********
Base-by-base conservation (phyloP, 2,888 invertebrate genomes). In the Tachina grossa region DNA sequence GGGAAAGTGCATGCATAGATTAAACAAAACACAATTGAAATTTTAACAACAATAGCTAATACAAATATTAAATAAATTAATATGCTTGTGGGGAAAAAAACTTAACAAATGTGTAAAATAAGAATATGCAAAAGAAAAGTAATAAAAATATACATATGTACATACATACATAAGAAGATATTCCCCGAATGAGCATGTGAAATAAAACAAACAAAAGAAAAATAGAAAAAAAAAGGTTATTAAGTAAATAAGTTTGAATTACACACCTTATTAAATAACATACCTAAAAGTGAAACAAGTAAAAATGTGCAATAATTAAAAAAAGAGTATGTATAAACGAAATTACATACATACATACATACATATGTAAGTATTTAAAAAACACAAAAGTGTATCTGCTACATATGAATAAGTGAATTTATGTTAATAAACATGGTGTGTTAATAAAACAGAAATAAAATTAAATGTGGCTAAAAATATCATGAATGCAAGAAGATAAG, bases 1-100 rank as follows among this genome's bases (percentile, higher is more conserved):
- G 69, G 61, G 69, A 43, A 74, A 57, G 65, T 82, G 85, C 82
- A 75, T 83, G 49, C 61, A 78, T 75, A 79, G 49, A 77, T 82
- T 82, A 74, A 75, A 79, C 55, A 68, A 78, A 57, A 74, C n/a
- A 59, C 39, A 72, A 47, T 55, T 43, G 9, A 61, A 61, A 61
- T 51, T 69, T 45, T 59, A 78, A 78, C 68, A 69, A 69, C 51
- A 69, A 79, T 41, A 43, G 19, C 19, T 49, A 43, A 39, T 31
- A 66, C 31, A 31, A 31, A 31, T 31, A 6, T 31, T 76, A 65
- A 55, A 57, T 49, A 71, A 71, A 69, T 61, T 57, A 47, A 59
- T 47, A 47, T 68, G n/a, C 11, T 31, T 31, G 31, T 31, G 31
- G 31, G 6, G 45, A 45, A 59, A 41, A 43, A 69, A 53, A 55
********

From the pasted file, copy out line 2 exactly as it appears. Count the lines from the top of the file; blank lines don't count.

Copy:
- G 69, G 61, G 69, A 43, A 74, A 57, G 65, T 82, G 85, C 82